Corrosive water can dissolve lead from plumbing materials in service lines and home plumbing. By using chemicals to control the corrosivity of the water, lead exposure can be reduced. The City of Sugar Land has a corrosion control plan, as part of the Lead and Copper Rule. The system’s corrosion control technique is to adjust pH so the treated water is non-corrosive to metal. Over time, this process has resulted in Sugar Land’s treated water forming a protective scale on the inside of pipes that prevents the leaching out of materials such as lead.
In 2021, TCEQ approved optimal pH ranges for the system to operate within at all times. Monitoring is performed every two weeks at the point where the treated water leaves each treatment plant and quarterly at locations throughout the distribution system. Results of this monitoring are reported to Texas Commission on Environmental Quality.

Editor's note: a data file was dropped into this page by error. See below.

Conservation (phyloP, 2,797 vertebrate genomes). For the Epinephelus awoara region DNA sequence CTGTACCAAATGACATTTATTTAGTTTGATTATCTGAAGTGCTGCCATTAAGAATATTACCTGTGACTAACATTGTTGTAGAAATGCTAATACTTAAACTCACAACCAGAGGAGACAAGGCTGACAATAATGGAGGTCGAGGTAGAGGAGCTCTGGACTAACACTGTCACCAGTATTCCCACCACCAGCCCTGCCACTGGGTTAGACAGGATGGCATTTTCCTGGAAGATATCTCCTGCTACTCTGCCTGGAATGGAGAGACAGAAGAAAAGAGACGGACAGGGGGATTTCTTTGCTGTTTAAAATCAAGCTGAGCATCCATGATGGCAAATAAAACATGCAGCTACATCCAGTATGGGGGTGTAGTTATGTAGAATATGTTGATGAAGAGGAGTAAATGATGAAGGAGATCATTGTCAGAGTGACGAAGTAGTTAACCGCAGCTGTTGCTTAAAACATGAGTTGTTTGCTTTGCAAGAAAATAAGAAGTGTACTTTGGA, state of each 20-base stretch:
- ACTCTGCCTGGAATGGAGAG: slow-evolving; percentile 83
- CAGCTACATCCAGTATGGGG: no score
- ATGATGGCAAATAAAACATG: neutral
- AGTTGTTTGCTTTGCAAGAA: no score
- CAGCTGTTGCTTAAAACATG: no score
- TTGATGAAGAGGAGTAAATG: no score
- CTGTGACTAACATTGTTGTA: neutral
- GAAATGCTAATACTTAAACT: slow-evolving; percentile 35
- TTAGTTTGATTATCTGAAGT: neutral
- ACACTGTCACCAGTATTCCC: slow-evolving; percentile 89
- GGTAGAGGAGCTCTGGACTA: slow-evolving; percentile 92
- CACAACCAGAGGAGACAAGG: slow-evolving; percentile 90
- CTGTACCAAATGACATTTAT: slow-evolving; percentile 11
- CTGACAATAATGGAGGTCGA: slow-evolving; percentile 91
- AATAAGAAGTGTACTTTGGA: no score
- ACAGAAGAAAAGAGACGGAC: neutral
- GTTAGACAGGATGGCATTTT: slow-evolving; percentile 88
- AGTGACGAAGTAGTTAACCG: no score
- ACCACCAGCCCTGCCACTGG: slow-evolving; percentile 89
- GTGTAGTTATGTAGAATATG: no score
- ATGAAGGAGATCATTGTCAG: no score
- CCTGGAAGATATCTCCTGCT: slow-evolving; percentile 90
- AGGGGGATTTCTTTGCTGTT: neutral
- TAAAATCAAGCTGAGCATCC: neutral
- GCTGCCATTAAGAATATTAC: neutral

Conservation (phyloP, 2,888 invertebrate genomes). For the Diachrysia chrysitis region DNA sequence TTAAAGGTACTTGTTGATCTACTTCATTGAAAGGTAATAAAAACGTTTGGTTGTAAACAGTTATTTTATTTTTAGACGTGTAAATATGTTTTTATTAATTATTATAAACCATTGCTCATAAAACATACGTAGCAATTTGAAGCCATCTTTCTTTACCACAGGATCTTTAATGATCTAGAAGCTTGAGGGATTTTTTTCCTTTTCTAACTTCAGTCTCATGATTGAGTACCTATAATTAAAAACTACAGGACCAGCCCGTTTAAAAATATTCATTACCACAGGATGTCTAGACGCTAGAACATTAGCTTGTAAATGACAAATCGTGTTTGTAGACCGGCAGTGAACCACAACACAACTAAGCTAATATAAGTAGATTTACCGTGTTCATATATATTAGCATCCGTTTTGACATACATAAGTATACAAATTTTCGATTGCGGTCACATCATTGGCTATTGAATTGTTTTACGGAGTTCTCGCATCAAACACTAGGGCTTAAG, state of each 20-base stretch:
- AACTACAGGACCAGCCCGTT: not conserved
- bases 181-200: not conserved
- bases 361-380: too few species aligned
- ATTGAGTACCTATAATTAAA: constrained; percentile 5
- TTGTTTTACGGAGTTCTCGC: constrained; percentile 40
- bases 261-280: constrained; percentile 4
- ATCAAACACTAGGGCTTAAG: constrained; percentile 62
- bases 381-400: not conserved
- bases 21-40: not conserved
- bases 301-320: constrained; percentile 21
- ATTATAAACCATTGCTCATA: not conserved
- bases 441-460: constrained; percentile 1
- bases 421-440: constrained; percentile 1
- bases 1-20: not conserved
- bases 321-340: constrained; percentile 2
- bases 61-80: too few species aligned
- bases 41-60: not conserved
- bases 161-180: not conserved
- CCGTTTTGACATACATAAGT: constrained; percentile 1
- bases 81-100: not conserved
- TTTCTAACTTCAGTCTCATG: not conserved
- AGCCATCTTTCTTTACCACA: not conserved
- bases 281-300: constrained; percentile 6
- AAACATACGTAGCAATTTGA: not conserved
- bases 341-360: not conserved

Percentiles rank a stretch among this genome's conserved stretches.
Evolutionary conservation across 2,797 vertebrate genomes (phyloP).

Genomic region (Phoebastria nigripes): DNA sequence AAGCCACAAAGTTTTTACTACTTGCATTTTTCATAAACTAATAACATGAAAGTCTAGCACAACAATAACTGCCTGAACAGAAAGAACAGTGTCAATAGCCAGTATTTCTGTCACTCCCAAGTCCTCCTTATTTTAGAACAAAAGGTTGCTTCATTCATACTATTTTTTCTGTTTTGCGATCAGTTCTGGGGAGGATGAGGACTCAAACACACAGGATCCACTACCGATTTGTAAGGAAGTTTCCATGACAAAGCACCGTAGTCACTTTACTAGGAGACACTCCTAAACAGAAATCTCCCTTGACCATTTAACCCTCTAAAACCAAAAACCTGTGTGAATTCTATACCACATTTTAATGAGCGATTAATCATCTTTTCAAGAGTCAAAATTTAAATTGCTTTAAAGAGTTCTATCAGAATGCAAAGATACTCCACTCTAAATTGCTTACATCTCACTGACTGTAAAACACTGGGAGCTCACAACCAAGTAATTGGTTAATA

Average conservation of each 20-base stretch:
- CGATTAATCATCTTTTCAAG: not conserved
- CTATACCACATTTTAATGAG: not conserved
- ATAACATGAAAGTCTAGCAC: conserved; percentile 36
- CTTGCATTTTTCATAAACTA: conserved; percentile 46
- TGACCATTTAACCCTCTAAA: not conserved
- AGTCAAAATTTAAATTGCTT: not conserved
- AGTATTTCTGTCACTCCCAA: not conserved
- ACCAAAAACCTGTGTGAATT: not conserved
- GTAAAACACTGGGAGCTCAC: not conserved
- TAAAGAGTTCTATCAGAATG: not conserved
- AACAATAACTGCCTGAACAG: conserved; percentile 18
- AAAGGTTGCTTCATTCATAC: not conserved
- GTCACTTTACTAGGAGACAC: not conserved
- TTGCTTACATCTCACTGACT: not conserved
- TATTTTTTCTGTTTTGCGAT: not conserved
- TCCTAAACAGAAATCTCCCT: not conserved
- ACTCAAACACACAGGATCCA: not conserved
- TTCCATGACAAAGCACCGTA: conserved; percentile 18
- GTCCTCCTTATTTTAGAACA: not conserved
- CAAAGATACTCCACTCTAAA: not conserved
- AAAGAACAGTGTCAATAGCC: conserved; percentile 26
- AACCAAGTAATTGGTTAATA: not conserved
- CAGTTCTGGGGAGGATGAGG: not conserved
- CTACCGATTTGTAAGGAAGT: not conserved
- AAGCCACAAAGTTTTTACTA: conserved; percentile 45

The City of Sugar Land conducts lead and copper testing, as required by the TCEQ. Samples are collected and analyzed every three years from each of the city’s water systems. The City of Sugar Land was awarded a reduced sampling schedule of every three years because we have repeatedly demonstrated that the water systems meet the federal government's requirements. To date, the 90th percentile results for all of the city’s sampling events have been well below the Action Level of 0.015 mg/l for lead.